Trinity College Chapel
Introduced by Flor Mac Carthy, RTÉ Reflecting the Rising
Presented by Trinity Literary Society this talk, given by staff and students, offers a modern perspective on the literature that inspired the Easter Rising and how the Rising affected writers subsequently, how we view this connection in the modern age and how we view such a writer’s role today.
Professor Gerald Dawe, School of English, Trinity College: Professor Dawe discusses his new book Of War and War’s Alarms – ‘A unique study of war and revolution and their impact on the writing lives of Irish poets and novelists from WW1 and the Easter Rising through the War of Independence to the Spanish Civil War, WWII and the Northern Troubles’.
Cathal Burke O’Leary, Trinity College History graduate: Following the failure of the Rising, 1800 prisoners were held in the Frongoch internment camp. Later known as the ‘University of Revolution’ the camp became host to revolutionary lessons. In this talk, the literature of Frongoch will be looked at, as well as other prisons, what writing emerged from these places and what difficulties arose in a place designed to restrict such thought.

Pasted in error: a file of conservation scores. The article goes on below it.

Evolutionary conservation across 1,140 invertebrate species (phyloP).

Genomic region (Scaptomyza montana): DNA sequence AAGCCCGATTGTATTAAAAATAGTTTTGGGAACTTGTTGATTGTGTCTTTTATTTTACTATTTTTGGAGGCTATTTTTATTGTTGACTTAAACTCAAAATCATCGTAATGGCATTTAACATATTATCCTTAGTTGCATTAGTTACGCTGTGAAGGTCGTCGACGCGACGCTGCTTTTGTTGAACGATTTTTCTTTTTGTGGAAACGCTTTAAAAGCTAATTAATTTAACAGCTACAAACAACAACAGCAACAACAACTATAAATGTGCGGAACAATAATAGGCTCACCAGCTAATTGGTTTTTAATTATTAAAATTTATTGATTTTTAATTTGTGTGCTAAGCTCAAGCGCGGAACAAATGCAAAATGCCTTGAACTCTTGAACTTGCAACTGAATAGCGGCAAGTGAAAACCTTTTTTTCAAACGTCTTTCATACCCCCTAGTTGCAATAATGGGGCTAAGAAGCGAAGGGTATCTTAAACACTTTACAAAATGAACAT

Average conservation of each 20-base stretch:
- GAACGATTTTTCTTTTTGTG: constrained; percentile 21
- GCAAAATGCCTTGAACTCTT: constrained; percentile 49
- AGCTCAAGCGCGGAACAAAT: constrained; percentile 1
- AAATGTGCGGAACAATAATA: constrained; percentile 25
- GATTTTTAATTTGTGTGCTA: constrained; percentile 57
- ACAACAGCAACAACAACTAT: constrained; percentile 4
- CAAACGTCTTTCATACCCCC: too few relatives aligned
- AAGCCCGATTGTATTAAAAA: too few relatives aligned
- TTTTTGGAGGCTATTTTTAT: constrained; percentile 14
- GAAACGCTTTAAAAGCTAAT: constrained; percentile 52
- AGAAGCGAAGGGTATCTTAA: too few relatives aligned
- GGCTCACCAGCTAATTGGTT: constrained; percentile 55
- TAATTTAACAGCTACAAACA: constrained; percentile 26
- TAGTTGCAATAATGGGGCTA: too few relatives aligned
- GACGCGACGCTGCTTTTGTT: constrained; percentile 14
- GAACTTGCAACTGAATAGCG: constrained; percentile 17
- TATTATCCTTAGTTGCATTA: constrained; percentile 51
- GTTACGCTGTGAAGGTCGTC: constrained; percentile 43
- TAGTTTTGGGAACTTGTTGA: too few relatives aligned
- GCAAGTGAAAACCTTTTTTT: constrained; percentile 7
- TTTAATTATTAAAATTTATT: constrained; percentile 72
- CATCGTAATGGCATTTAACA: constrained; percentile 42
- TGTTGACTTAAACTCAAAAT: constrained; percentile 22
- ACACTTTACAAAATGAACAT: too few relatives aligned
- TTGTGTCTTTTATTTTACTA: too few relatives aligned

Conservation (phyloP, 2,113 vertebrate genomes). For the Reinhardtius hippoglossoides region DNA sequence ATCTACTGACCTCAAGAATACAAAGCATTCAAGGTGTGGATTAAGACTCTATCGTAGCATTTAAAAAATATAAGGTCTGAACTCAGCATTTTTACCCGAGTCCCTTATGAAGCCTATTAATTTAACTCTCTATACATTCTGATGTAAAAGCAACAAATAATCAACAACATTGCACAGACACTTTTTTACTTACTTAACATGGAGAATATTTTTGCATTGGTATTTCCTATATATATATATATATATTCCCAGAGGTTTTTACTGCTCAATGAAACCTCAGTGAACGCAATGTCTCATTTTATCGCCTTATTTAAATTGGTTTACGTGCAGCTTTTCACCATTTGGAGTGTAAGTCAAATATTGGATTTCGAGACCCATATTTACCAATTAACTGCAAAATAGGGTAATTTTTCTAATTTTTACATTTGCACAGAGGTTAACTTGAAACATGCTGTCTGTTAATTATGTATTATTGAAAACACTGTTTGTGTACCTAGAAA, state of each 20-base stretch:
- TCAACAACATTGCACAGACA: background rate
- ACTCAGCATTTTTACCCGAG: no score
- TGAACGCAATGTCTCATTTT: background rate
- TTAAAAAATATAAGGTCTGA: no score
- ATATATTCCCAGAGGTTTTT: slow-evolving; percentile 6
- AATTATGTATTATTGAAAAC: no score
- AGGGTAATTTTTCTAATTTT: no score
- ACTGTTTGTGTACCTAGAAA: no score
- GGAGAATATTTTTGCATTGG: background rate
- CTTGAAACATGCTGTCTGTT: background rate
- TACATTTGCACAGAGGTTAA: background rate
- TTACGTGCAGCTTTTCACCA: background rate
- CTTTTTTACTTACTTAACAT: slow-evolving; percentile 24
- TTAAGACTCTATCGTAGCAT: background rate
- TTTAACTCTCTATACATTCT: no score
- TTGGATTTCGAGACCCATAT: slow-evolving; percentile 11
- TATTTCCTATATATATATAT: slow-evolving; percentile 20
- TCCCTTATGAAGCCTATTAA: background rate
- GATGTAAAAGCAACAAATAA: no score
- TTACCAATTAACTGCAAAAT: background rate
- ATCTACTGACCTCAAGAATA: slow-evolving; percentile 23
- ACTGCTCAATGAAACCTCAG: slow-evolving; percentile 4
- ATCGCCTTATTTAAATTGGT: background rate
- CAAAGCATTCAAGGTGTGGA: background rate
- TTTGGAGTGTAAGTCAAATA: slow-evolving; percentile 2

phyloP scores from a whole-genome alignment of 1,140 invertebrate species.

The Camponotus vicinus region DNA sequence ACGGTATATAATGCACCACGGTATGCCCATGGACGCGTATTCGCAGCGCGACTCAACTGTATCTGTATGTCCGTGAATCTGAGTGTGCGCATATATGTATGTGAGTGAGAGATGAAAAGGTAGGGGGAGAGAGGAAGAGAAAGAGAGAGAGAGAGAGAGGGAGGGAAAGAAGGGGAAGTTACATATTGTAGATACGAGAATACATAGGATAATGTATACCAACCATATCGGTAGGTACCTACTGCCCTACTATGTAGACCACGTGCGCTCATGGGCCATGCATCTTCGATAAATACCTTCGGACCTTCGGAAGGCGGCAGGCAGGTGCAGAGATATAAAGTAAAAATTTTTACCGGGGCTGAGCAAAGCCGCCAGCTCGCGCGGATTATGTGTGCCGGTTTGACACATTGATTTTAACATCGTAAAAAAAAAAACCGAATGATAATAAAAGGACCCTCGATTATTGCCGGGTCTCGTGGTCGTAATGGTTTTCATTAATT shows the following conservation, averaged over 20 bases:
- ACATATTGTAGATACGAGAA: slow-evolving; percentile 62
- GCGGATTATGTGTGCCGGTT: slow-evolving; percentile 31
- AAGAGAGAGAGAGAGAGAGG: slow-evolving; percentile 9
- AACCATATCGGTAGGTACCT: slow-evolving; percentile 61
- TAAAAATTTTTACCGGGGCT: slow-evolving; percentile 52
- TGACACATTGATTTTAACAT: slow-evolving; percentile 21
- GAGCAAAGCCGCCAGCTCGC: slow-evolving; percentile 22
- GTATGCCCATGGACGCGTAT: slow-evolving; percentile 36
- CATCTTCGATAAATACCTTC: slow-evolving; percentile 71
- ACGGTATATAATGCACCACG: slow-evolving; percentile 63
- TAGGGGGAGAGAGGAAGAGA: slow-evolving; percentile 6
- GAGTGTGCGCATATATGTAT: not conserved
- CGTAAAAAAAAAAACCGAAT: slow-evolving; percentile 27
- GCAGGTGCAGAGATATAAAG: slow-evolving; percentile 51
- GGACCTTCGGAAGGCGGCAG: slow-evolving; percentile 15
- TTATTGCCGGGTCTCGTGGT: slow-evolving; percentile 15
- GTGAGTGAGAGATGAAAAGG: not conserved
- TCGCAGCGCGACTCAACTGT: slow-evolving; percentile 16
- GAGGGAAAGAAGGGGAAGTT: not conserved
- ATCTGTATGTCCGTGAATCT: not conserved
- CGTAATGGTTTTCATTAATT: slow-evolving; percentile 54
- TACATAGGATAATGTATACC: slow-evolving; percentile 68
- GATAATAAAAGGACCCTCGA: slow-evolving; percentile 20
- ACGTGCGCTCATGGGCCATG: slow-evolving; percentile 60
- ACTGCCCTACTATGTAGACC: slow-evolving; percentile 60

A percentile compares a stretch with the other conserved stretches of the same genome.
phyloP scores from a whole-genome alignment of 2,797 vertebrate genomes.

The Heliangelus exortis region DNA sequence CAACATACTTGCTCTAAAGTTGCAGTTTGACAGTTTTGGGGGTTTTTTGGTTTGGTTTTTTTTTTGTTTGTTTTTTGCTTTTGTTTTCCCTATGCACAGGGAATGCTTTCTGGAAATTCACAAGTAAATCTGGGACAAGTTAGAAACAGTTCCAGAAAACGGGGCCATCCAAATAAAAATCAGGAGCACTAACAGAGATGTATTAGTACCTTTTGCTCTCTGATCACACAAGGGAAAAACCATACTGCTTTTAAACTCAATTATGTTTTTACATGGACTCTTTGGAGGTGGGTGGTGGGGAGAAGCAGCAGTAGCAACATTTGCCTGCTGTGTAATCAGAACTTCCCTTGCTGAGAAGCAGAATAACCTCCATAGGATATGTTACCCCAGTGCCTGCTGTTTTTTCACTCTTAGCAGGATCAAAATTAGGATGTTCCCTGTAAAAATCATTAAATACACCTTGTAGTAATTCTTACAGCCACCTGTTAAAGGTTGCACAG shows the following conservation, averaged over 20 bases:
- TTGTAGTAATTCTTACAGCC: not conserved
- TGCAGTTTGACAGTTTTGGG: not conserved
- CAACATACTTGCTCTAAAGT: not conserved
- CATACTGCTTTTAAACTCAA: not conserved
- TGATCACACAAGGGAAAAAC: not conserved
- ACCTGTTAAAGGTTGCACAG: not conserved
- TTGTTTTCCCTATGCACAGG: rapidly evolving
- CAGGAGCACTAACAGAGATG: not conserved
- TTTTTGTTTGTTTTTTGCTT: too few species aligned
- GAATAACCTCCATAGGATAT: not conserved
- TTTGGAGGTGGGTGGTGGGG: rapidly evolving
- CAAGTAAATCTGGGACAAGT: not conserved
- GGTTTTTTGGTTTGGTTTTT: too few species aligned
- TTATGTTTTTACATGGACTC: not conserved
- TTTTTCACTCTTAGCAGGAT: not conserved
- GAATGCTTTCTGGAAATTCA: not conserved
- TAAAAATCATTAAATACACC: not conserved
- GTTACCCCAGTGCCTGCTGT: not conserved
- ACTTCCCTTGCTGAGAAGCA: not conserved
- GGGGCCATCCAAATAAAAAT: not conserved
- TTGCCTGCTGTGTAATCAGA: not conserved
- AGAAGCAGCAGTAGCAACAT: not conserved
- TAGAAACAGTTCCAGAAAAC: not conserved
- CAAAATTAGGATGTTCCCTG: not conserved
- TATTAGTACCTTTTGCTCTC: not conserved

Ciaran Byrne, final year student, School of English: Padraic Colum’s quote of the rebel leaders carrying ‘a revolver in one hand a copy of Sophocles in the other’ is re-evaluated. From a piece entitled, ‘Poets Marched in the Van of Irish Revolt’, it was published during the staggered executions of the Proclamation signatories. This idea, of a clear link between poetry and politics appears again and again in the works of the period, by Séan O’Casey, James Stephens, AE, Eva Gore-Booth, and Dora Sigerson-Shorter to name but a few. In particular, Yeats’ poetry on the Rising, how it may have been a precipitator of the nationalist struggle, will be reflected on to ask how such a link between politics and literature can be used as a model in Irish society today.
Photograph courtesy of the National Museum of Ireland